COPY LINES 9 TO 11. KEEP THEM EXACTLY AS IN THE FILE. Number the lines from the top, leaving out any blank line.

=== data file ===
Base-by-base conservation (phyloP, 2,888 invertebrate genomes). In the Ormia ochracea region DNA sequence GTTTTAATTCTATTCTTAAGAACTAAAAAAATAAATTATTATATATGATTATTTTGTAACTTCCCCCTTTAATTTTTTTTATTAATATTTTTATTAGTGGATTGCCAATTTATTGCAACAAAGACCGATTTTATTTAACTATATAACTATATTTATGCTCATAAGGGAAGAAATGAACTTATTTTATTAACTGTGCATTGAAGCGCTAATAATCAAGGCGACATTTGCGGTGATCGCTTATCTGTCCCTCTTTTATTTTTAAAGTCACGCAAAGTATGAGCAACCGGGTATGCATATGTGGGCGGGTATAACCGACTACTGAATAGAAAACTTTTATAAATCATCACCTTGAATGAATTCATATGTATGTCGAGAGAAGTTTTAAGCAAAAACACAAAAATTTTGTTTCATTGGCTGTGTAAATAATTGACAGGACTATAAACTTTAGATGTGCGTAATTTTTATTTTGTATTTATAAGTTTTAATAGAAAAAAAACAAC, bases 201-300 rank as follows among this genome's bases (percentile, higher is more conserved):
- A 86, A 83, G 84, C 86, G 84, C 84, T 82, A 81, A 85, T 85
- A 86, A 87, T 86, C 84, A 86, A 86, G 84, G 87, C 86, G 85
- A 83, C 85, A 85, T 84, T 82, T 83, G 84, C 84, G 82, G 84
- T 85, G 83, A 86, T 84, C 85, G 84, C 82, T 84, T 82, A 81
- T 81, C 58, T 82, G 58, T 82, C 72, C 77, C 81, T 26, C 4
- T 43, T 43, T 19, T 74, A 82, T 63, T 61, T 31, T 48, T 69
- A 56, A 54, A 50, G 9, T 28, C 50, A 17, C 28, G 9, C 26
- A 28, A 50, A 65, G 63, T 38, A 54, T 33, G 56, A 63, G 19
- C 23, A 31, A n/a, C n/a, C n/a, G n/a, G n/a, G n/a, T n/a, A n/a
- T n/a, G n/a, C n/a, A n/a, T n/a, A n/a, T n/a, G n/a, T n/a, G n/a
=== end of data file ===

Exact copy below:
- A 28, A 50, A 65, G 63, T 38, A 54, T 33, G 56, A 63, G 19
- C 23, A 31, A n/a, C n/a, C n/a, G n/a, G n/a, G n/a, T n/a, A n/a
- T n/a, G n/a, C n/a, A n/a, T n/a, A n/a, T n/a, G n/a, T n/a, G n/a